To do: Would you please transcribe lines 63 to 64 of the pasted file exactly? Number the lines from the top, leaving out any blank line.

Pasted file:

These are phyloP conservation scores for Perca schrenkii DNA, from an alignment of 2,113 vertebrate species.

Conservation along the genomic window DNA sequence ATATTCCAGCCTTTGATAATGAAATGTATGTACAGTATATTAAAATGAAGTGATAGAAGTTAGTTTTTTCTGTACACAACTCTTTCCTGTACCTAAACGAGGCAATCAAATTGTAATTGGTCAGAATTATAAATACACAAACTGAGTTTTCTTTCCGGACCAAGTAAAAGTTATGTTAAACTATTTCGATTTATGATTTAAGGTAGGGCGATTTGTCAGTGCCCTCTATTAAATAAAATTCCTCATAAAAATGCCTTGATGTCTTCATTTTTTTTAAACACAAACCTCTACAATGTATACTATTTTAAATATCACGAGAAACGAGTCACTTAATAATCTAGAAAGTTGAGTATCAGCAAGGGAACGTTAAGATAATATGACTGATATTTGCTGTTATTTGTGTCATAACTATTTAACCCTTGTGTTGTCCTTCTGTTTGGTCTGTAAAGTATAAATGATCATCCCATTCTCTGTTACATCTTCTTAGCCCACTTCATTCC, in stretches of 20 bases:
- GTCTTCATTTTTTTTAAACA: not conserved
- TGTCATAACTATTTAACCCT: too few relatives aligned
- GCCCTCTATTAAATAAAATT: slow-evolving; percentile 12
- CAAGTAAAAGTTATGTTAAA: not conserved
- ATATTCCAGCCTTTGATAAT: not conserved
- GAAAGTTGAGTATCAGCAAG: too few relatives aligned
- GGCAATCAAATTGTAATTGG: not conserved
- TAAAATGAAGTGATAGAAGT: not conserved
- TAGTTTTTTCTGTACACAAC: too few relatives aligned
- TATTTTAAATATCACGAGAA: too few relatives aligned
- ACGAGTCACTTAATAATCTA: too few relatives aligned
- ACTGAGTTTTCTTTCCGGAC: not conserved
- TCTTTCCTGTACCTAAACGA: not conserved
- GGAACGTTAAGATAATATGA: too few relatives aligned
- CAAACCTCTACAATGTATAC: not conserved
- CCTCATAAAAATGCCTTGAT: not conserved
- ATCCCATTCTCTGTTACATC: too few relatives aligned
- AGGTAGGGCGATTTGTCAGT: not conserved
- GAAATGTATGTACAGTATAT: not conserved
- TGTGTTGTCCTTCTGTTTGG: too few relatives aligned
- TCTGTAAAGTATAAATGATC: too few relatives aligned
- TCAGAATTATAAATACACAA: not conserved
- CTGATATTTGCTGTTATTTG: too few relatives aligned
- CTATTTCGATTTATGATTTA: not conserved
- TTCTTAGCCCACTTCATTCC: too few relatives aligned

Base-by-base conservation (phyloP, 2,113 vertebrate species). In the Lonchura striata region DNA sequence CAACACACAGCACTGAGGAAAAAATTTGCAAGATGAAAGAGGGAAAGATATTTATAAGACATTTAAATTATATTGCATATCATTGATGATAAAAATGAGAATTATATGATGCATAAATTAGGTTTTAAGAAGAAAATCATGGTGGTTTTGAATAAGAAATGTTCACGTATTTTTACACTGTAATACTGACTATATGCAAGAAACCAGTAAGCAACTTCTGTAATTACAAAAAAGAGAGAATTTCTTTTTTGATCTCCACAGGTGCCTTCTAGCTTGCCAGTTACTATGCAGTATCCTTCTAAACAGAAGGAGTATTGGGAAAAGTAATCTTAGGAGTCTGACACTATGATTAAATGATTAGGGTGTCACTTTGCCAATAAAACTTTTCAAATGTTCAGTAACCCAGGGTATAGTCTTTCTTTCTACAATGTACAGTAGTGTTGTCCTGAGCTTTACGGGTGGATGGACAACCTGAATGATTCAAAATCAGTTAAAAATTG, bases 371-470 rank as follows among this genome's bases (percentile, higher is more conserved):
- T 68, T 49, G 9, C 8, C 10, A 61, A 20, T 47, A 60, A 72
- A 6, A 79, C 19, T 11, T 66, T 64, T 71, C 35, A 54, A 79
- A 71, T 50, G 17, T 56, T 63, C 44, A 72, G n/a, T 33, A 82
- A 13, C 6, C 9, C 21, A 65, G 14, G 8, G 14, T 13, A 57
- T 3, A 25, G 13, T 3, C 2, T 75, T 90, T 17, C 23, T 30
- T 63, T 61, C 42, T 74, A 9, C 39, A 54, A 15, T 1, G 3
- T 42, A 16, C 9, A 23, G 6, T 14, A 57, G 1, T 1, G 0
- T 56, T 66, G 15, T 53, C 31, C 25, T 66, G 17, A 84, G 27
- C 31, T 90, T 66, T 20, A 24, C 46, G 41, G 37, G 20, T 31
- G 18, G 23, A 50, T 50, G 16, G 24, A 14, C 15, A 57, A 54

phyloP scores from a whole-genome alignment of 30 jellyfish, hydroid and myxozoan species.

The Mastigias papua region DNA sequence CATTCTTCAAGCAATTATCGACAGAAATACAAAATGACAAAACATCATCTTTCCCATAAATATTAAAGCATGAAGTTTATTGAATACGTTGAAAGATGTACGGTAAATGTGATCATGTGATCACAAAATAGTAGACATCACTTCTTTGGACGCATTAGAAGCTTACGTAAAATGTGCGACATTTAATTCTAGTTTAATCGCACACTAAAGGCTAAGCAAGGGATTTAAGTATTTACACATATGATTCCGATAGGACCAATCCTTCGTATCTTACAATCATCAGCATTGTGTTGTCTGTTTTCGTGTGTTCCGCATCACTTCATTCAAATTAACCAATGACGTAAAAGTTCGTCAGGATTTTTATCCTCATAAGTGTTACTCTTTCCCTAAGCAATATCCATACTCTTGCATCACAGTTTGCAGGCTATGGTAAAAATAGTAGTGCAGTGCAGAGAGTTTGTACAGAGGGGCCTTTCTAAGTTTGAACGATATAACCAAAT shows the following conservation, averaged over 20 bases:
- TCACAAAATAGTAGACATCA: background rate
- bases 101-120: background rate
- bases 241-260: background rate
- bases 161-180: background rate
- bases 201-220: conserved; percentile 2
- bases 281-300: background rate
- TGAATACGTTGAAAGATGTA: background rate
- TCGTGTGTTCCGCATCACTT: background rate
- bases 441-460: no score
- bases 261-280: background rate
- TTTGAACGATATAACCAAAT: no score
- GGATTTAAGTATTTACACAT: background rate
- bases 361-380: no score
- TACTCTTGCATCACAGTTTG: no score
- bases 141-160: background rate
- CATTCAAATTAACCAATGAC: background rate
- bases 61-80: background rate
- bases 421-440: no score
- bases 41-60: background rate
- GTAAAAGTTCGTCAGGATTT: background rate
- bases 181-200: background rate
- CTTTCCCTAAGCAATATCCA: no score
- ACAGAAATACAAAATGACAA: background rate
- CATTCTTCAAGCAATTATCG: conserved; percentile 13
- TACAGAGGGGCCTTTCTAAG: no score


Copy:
- ACAGAAATACAAAATGACAA: background rate
- CATTCTTCAAGCAATTATCG: conserved; percentile 13